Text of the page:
Columbine principal Frank DeAngelis has made himself the face and the voice of tenth anniversary coverage related to the killing spree that took place at the high school on April 20, 1999. Indeed, he got started weeks before the actual date. On April 2, FM 104.3/The Fan host Jim Armstrong had to take a break from discussing that afternoon's trade of Broncos quarterback Jay Cutler to the Chicago Bears in order to chat with DeAngelis. On April 8, Channel 12 broadcast a DeAngelis interview with Steffan Tubbs for the Studio 12 program -- and a separate Tubbs-DeAngelis conversation is airing on KOA/850 AM today. On April 17, an extensive DeAngelis interview by KUNC's Kirk Siegler turned up on National Public Radio stations across the country. (He also gabbed with the folks at Colorado Public Radio as part of CPR's flood of Columbine-related coverage.) On April 19, he was at the center of a large Denver Post feature article. And last Wednesday, DeAngelis was interviewed by Oprah Winfrey for a program originally scheduled to debut today -- although Dave Cullen, author of the book Columbine, sent out an e-mail yesterday afternoon revealing that the show's producers had decided not to run the piece due to "a production decision." For more details, read the blog "Randy Brown on the Cancellation of Today's Columbine-Related Oprah Broadcast."
This sort of blitz is usually reserved for media campaigns related to the promotion of books, movies and the like. But what exactly is DeAngelis selling?
Perhaps he's simply trying to be responsive to press inquiries, of which he's no doubt swamped on a regular basis -- although saying "yes" to every request tends to reenforce the equating of Columbine and school shootings, as opposed to emphasizing that the school has moved on. Or maybe he's interested in establishing himself as the person most responsible for bringing Columbine back from an unimaginable nightmare, as opposed to helping to fuel problems that may have contributed to the event.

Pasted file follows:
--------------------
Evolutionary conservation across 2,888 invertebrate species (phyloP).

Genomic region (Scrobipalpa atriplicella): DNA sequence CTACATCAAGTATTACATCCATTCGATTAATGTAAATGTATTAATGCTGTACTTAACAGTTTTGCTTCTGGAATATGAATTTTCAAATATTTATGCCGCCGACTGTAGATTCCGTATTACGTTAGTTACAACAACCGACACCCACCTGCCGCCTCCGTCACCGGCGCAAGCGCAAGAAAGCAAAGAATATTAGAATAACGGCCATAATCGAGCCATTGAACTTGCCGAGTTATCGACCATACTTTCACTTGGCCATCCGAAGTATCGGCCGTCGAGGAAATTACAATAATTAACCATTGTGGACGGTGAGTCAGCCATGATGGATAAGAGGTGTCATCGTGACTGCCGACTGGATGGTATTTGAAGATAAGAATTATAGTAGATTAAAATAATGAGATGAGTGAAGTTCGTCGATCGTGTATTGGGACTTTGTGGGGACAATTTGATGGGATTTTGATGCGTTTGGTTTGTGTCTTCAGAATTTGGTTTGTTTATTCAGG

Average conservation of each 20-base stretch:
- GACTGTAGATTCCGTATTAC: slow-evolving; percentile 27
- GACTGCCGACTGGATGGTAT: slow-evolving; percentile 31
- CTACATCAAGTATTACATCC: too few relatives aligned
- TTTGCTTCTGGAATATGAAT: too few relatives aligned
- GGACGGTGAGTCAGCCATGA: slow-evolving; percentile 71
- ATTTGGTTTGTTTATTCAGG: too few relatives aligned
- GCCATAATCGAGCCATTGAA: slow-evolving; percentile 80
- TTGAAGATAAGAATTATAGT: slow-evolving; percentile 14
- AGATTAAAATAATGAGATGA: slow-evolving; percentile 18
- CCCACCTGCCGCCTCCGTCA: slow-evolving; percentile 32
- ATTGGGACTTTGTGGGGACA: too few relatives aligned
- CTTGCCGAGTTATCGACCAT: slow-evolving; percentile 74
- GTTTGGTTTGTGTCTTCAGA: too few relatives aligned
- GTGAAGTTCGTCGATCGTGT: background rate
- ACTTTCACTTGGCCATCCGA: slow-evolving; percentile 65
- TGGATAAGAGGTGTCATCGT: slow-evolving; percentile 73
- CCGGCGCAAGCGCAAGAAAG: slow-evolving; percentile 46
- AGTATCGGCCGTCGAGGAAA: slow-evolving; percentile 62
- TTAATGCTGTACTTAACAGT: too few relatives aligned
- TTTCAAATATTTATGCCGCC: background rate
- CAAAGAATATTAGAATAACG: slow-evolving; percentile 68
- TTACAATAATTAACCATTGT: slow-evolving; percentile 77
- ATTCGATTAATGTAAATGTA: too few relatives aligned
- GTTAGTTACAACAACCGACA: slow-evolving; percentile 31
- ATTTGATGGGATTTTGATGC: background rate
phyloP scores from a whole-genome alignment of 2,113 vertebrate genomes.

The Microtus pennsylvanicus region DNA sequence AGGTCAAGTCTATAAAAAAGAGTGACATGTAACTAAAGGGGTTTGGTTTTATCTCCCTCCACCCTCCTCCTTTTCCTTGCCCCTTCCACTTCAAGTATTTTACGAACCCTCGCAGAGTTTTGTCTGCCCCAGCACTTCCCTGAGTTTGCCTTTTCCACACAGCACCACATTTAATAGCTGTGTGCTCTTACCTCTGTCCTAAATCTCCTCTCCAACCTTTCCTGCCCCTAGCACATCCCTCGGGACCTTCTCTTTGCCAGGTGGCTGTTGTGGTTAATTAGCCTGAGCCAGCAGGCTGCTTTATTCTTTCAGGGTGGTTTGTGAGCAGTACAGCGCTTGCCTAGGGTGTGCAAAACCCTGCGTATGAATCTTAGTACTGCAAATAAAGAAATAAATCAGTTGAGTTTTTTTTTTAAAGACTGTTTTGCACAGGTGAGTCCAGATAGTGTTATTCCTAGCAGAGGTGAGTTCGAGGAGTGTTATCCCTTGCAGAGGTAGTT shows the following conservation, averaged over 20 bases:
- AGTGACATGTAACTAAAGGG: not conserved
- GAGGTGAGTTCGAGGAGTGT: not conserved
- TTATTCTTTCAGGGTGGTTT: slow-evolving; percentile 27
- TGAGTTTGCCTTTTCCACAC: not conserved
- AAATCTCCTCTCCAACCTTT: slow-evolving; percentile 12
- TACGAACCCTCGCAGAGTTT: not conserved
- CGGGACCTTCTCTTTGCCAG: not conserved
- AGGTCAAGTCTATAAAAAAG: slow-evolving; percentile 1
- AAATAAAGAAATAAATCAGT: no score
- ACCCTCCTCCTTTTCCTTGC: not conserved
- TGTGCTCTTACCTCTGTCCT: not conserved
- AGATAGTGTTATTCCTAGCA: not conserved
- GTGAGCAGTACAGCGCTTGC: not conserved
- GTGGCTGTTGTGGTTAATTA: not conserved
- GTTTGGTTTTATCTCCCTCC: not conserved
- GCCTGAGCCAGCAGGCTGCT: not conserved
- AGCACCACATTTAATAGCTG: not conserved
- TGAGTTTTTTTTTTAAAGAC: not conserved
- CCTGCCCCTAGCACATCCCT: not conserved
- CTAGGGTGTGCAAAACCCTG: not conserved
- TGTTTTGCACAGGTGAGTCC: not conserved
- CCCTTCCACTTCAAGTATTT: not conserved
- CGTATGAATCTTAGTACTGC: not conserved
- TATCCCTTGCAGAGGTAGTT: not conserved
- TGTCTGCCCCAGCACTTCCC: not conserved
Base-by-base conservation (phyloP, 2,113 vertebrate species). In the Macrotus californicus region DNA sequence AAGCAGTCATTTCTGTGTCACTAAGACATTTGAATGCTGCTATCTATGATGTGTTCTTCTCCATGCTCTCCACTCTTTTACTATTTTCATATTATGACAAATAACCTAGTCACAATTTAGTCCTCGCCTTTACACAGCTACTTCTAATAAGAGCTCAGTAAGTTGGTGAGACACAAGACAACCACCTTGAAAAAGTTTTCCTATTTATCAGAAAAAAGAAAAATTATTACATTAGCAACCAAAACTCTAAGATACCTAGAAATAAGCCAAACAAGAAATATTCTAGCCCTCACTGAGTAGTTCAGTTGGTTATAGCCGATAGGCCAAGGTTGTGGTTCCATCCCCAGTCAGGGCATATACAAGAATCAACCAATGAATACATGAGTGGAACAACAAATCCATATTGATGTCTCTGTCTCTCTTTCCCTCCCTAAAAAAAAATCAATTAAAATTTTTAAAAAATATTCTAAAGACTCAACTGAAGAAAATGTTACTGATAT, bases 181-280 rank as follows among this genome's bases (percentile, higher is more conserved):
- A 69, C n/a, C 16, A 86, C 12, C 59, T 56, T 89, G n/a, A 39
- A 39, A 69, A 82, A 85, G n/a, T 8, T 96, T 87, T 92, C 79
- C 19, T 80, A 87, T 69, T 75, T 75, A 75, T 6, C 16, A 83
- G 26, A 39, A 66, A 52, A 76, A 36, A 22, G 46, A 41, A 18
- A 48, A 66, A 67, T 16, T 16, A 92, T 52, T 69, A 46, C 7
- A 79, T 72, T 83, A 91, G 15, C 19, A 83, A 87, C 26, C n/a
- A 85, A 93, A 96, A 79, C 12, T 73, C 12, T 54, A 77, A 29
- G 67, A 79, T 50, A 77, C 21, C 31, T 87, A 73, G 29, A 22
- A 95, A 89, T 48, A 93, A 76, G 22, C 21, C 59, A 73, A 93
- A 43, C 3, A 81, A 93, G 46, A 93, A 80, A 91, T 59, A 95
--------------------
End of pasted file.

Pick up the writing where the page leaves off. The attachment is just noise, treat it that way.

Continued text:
For example, many early critics faulted DeAngelis for allowing an athletes-first culture to permeate Columbine. This ethos was exemplified by the way students were greeted upon returning to Columbine in August 1999 -- with what was essentially a giant pep rally.
Of course, such complaints quickly faded. After Columbine won the state 5A football championship in 1999, the mainstream press immediately acted as if the victory would help the healing process. See the last item in this December 1999 Message column for details.
After DeAngelis' latest TV, radio and print barrage, even fewer folks are apt to recall a time when the principal was in the media's crosshairs, as opposed to the seat of honor. Still, there's something a bit unsettling about how eagerly the principal is drawn to the spotlight. After all, the incident we've come to know as Columbine wasn't only about him.
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